Lunch – leftover homemade pizza with homegrown salad Dinner – homemade no knead bread, homegrown, preserved tomato sauce with organic whole wheat pasta and homegrown salad

Sorry COMMENTS are back on…

Comments(12)

  1. Laurie says:

    Yes, yes!! Storage of empty canning jars is definitely a challenge. They look so nice and neat when a brand-new case is opened, but when they dribble back to storage a quart here, a half-pint there — that’s different.

  2. Stephanie says:

    I’m so glad I’m not the only one with this problem. When we redid our kitchen cabinets, we removed the sofits. Over the sink there wasn’t much space (due to a large window) and the carpenter asked if we wanted to just leave it empty. I told him that I actually wanted a cabinet up there, to store empty jars. It is just a bit taller than a quart jar inside the cabinet. Not only do I have some storage, but it hides the wiring for the lights (which is why the inside is smaller than it looks). Bad thing is that we have 10 foot ceilings, so I need a ladder to put them away or get them down. That space is almost full, so not sure what I will do next. Perhaps just a tote that I add empty jars to; probably will keep it in the basement.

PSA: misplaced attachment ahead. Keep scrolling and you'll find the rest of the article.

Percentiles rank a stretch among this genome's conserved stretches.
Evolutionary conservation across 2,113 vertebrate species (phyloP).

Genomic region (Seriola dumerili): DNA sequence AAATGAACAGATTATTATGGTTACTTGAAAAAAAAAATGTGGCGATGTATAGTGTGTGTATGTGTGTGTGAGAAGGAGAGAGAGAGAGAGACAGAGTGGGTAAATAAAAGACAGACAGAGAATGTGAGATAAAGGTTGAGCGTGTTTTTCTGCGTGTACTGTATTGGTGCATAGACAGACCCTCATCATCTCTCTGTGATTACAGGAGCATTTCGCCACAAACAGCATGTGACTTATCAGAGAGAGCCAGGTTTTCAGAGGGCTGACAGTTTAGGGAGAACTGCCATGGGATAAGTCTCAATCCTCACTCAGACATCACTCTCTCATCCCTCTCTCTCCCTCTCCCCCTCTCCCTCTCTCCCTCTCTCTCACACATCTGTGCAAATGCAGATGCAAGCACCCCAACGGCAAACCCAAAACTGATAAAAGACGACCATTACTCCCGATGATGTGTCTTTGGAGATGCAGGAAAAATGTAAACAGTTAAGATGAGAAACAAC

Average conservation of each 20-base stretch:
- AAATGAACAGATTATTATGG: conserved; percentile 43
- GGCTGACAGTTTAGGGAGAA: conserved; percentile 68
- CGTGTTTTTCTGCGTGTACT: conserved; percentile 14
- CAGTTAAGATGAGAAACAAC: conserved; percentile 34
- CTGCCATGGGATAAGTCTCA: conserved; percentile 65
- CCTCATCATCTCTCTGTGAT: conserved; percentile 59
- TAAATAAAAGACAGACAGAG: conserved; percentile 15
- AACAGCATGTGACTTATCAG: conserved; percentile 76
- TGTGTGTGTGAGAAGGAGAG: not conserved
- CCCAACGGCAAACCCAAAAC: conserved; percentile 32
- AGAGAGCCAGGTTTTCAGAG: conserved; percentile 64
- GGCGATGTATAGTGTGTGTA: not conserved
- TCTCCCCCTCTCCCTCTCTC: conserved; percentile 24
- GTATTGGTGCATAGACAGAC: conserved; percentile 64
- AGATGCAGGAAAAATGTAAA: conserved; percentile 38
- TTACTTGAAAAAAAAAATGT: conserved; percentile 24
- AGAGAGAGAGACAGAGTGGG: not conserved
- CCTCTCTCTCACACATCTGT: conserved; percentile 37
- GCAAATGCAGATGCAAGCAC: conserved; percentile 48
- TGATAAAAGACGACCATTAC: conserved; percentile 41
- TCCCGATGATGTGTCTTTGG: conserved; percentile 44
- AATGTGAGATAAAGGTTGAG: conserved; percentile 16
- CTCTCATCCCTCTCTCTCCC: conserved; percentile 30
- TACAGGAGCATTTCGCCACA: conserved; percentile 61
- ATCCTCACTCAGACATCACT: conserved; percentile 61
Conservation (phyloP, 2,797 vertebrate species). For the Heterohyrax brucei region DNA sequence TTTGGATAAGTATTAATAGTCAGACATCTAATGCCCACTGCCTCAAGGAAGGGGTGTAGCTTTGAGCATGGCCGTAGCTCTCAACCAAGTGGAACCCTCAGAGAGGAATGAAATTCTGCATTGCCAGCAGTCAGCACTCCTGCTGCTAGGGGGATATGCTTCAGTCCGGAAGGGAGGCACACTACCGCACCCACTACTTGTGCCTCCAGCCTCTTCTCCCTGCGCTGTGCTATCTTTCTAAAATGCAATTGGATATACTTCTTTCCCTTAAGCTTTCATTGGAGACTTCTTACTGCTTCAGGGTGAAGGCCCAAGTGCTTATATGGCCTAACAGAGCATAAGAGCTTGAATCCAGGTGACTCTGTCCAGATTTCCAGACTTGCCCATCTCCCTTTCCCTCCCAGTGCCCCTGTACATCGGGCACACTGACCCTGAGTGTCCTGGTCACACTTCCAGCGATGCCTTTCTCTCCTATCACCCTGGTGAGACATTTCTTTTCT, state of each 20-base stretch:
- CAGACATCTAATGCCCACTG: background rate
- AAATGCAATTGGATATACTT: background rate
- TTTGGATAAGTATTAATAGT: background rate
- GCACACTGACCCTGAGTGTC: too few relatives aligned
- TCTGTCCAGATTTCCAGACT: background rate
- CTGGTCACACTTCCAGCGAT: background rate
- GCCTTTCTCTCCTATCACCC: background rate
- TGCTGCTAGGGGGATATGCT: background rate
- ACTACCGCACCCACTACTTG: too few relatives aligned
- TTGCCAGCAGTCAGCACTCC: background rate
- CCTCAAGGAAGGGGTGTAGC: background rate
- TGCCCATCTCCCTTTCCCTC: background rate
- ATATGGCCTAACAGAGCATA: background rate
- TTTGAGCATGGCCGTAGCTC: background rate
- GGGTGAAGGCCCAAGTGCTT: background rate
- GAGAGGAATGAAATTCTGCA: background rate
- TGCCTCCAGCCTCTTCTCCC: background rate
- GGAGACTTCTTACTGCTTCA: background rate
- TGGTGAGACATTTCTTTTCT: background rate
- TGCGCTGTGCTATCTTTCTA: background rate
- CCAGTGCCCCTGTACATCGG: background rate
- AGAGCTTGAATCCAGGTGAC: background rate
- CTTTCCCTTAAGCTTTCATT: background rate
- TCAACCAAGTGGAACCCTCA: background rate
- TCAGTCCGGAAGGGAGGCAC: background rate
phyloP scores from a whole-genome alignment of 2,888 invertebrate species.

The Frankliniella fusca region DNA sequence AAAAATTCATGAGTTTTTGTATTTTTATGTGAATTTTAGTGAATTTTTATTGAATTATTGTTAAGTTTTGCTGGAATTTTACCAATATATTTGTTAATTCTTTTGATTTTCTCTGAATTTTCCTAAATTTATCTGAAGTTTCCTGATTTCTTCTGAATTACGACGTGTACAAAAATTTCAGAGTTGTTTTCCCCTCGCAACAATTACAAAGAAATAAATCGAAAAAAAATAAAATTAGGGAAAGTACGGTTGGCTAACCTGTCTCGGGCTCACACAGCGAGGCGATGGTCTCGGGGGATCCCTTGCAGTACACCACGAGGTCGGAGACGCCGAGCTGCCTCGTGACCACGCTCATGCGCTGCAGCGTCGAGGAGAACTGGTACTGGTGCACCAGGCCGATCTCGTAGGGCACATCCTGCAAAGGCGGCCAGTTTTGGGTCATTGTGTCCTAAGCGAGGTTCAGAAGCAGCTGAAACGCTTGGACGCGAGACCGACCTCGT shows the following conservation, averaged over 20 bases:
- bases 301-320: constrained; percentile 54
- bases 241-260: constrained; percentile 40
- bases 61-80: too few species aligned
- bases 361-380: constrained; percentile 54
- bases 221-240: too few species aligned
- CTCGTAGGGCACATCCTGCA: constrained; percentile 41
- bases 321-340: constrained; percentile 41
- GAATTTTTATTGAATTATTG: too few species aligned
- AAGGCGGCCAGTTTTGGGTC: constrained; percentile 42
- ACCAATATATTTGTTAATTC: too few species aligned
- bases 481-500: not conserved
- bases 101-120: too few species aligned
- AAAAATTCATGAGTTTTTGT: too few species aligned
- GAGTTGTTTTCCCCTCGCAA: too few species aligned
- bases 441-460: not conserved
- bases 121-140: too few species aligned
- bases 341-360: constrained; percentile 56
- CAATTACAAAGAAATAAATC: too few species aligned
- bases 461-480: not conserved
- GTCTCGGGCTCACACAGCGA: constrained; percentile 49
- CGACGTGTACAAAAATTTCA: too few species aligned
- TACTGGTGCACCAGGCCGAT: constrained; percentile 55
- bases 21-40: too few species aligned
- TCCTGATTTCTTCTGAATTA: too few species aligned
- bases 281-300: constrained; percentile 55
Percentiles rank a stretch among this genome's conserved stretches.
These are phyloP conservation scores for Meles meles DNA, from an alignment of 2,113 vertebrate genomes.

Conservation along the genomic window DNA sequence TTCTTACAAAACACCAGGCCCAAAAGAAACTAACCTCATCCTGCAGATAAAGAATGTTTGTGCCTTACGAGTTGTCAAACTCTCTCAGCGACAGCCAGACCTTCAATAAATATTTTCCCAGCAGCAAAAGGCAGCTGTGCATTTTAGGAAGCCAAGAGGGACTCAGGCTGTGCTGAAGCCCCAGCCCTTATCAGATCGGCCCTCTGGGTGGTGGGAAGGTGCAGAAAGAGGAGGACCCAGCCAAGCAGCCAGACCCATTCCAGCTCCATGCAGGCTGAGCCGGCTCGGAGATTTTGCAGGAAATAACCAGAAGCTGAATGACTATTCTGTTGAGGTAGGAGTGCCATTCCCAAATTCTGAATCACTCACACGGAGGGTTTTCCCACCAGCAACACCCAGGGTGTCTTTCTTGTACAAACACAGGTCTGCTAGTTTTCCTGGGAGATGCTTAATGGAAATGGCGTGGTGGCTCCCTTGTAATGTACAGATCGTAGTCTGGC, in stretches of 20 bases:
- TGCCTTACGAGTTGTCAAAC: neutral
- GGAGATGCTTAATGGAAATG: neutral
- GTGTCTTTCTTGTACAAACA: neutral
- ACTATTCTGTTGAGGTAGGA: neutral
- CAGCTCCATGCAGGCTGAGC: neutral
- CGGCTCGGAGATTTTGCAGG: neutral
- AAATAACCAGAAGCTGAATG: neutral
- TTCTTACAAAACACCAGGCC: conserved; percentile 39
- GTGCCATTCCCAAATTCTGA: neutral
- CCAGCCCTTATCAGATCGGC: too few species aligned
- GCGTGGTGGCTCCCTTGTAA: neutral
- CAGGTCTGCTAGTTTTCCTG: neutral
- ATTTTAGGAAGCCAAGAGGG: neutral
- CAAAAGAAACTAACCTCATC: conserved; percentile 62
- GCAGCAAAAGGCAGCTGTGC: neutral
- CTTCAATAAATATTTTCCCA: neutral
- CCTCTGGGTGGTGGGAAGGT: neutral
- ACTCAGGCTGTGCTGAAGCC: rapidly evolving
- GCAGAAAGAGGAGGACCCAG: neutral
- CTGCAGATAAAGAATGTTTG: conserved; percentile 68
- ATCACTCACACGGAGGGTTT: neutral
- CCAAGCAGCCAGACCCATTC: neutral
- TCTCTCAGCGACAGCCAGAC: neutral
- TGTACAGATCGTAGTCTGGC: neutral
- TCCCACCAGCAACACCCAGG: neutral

3. Margret says:

    Can you double-stack your jars on shelves and maybe thread your screw-tops on a coat-hanger and make a wreath of them? Or something? I will be having that problem next year, God willing, but not so far.